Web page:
Conan 2099 #1 Review

by Jay Hill on November 27, 2019

Written by: Gerry Duggan
Art by: Rogê Antônio
Colors by: Erick Arciniega
Lettered by: Travis Lanham
Published by: Marvel Comics

Conan the Barbarian attempts to conquer this futuristic age of foreign threats. But when all his foes fall at his feet, he finds the fight within himself to be his toughest yet.

The 2019 series of 2099 comics has been off to a solid start. They have been creating self-contained but somewhat connected stories of classic Marvel characters. This one takes Conan and explores how he’d fare in the bleak future. Already an outsider in modern-day, Conan is placed in an even more far-out environment. With many people already under the rule of the totalitarian police force, the Public Eye, this born conqueror must find his place to rule. And he does that, creating a kingdom in this futuristic landscape. But with power comes threats and, on the day of his coronation, he is faced with a mysterious crone who promises to assist him. When he unmasks her for the enemy she really is and strikes her down, she places a curse on him. The witch curses him and infects his mind “until the sun burns the earth under his feet”. This makes the story a quest to destroy one’s inner demons. This isn’t just an action-filled romp, although there is action to spare including Conan taking down would-be usurpers and fighting off rabid man-sized wolves, it is a more cerebral narrative. And it is done so that it stays engrossing and entertaining throughout. Conan doesn’t fall in combat, but slowly he sees his kingdom turn to ruins, his subjects turn their backs on him, and his mind become fractured and clouded. Thus, his battle throughout is to restore himself to the right mindset so that he can return to his previous glory. Writer Gerry Duggan navigates us through the plot smartly and with excellent control, and when the climax comes it shows Conan isn’t just all brawn and no brain. By the end of the story, I was on board to see more adventures from this Conan.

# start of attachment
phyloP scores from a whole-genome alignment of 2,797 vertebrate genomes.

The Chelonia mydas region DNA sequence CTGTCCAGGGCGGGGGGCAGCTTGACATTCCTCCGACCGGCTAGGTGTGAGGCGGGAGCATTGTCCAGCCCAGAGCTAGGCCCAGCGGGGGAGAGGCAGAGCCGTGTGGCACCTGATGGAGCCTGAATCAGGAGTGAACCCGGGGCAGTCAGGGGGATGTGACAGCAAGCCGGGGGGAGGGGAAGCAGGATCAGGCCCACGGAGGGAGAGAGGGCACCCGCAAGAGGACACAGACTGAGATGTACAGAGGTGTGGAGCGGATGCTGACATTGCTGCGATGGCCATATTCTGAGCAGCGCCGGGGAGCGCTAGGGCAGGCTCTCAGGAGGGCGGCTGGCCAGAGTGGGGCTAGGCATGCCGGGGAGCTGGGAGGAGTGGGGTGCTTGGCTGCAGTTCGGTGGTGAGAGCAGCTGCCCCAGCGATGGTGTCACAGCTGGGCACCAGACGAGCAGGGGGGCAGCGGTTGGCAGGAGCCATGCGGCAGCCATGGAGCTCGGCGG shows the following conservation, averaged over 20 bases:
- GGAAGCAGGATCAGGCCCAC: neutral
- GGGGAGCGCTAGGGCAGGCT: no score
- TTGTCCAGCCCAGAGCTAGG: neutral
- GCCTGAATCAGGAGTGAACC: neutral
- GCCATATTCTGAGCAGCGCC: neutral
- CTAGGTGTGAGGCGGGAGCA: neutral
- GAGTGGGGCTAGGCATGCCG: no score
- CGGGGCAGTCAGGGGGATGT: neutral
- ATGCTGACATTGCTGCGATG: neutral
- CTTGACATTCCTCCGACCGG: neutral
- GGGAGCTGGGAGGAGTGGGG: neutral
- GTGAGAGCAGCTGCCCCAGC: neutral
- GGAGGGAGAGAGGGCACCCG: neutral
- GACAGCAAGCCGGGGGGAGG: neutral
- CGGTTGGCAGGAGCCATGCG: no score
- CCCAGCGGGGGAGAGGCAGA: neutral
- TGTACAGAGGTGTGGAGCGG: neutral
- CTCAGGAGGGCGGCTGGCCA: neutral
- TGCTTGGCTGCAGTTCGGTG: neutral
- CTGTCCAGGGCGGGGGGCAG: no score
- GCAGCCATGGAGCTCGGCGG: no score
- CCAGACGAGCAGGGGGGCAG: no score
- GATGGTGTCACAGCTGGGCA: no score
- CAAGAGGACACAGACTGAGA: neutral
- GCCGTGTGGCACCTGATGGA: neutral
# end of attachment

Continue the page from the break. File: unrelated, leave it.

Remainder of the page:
The art is very crisp. The characters have a heft to them that is very much at home in a Conan the Barbarian story and the use of lines to create shadows is great. The best part of the art is the framing and perspective chosen for shots. Rogê Antônio has a nice sense of cinematography to his drawing to give the imagery beautiful execution. Erick Arciniega uses a great palette of colors in this comic. The colors have an overcast quality that doesn’t feel bleak exactly but gives the vibe that this future isn’t as bright as you’d think. There are also diversions from that palette used for effect, like to show how lush Conan’s kingdom once was or to show the contrast of the big city. There is also a great scene that takes place at sunset that is filled with a golden glow.

Conan finds the future foreign, dangerous, and lonely. The comic is a great exploration of a battle within. It’s self-contained and an engrossing read. It has action and adventure. But what surprised me was the cerebral focus. I highly recommend it. Not one page of this comic wasn’t fun to read.

Our Score:


A Look Inside